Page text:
A senior German spy and two Federal Intelligence Service agents denied involvement in identifying targets for the US in the Iraq war Wednesday. But politicians maintained a parliamentary inquiry will still go ahead.
The row surrounding alleged German secret service involvement in the opening salvos of the Iraq war continued apace Wednesday despite assurances by the head of the Federal Intelligence Service (BND) that BND operatives did not help the United States pick out bombing targets during the invasion of Iraq.
BND chief Ernst Uhrlau assured the parliament's foreign affairs committee that his agents only provided information to the United States on civilian sites to avoid in bombing raids during the opening air strike phase of the war.
Uhrlau's statement goes against recent media reports that the actions of the BND agents in Baghdad were more complicated than that and that they acted as scouts for a raid aimed at taking out Iraqi leader Saddam Hussein before the planned invasion. The claims have caused uproar because Germany strongly opposed the 2003 US-led invasion.
The committee was engaged in talks late Wednesday evening with the two agents at the center of the allegations and its representatives appeared six hours later to state that they accepted their denials of involvement in the raid on a restaurant on April 7, 2003, which failed to kill Saddam and his inner circle but killed a number of civilians. The agents also maintained that, prior to their deployment into the Iraqi capital, they had had no direct contact with US forces.
"The officials have credibly shown that they were not involved in any way in the preparation, planning or execution" of the bombing raid, committee chairman Norbert Röttgen told reporters.
The BND statements did little, however, to slow the wheels of motion moving the affair into the realm of a parliamentary inquiry.
Denials fail to slow the parliamentary wheels of motion
Politicians from the German opposition parties -- the Greens, the free-market liberal Free Democrats (FDP) and the Left Party -- continued to push for an extensive investigation into whether then Chancellor Gerhard Schröder's government played both sides of the war, appeasing public opinion and garnering popularity by opposing military action while covertly supporting it.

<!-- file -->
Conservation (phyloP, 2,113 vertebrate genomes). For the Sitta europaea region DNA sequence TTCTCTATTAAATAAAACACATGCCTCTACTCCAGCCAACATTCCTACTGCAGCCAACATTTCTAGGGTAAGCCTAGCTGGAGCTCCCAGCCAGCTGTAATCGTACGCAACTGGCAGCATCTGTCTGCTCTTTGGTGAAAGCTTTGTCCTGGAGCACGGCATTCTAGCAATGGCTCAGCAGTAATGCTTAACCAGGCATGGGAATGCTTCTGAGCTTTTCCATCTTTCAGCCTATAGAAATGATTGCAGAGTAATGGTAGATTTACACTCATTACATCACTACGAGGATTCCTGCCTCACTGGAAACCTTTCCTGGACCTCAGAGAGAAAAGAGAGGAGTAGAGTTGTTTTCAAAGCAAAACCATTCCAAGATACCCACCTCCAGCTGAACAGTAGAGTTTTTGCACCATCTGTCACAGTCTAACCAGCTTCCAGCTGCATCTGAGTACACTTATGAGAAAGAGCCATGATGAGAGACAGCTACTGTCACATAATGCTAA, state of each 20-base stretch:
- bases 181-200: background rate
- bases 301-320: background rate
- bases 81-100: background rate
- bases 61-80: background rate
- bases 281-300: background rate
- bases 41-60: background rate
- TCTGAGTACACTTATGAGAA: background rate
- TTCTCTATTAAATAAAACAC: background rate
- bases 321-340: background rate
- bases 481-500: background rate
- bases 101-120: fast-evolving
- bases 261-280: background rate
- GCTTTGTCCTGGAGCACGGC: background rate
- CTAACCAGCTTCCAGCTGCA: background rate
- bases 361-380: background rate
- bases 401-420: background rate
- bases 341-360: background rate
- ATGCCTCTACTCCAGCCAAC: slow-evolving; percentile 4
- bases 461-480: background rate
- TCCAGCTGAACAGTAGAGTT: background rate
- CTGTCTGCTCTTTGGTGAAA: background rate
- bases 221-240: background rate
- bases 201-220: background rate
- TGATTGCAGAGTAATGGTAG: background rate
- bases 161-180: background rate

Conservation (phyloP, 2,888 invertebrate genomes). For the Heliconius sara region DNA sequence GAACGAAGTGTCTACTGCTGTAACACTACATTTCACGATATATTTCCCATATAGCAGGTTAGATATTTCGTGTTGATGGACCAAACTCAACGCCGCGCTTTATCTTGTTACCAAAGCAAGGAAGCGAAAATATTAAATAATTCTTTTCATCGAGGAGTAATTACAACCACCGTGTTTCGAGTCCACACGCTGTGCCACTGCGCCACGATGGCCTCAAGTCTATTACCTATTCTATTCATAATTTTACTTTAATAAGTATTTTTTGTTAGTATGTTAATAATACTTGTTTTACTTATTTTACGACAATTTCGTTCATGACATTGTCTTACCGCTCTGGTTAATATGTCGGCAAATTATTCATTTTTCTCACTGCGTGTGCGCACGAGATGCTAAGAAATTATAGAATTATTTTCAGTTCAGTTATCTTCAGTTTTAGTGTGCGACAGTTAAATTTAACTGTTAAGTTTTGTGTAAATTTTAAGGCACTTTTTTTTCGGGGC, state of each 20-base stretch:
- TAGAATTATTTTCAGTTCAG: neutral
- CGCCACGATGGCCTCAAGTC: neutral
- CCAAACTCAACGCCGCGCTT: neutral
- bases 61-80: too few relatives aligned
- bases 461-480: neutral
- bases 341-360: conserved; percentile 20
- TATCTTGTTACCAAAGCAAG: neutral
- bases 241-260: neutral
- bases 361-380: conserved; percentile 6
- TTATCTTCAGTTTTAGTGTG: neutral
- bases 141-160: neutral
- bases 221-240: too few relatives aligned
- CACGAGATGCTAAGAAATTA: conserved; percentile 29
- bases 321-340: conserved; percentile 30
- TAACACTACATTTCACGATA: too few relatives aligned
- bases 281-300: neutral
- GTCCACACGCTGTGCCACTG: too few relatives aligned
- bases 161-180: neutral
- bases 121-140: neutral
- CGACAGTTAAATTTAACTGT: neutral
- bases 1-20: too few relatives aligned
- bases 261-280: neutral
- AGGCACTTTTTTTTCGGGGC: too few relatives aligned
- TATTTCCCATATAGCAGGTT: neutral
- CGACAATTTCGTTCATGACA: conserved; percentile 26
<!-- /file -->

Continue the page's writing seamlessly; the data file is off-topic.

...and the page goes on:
Jürgen Trittin, a minister in the Schröder government and leading member of the Greens, said that the BND statements did not bring closure to the allegations.
"The discussion is not over," he told reporters. Rainer Stinner of the FDP shared his opinion: "We will continue these investigations," he said.
"It's about clearing up whether the rule of law was breached, how far German authorities may have taken part in that," Stinner continued, "and to what extent there was a contradiction between official statements of the government and actual conduct during the Iraq war."
"We must have a complete explanation of what happened during and after the war," said FDP parliamentary leader Wolfgang Gerhardt.
Germany complicit through involvement in Baghdad
Norman Paech of the Left Party was among a number of politicians who felt that the role of German agents in identifying 'non-targets' for bombing, such as hospitals and schools, was still an unacceptable German contribution to the war.
"If you specify what can't be shot at, that automatically frees up what can be shot at," Paech told reporters.
The opposition parties voted for a formal parliamentary investigation into the affair on Tuesday and are expected to gain the 25 percent of votes needed in the Bundestag debate on Friday for the inquiry to begin.
There are 614 parliamentarians in the Bundestag and the necessary amount of votes in favor to begin the investigation would be 154. The three opposition parties hold 166 seats in the parliament.
Fischer to oppose the probe as successor feels the heat
Six FDP members have said they will abstain, and one Green parliamentarian, former Foreign Minister Joschka Fischer, is expected to oppose the probe just as he rejected it in his parliamentary group's vote on Tuesday. However, with the Left Party saying it will vote unanimously for the enquiry, it will still be enough to set the investigation in motion.
Fischer understood his party's desire to learn what key members of the government -- including himself -- knew but warned the inquiry would be used as a political weapon, the Süddeutsche Zeitung newspaper reported.
His successor, Frank-Walter Steinmeier, is under pressure because he was Schröder's chief of staff and responsible for overseeing the work of the security services at the time. He will return from the Middle East to vote in the parliamentary debate on Friday but some committee members have voiced frustration they had not had time to question Steinmeier ahead of the debate.
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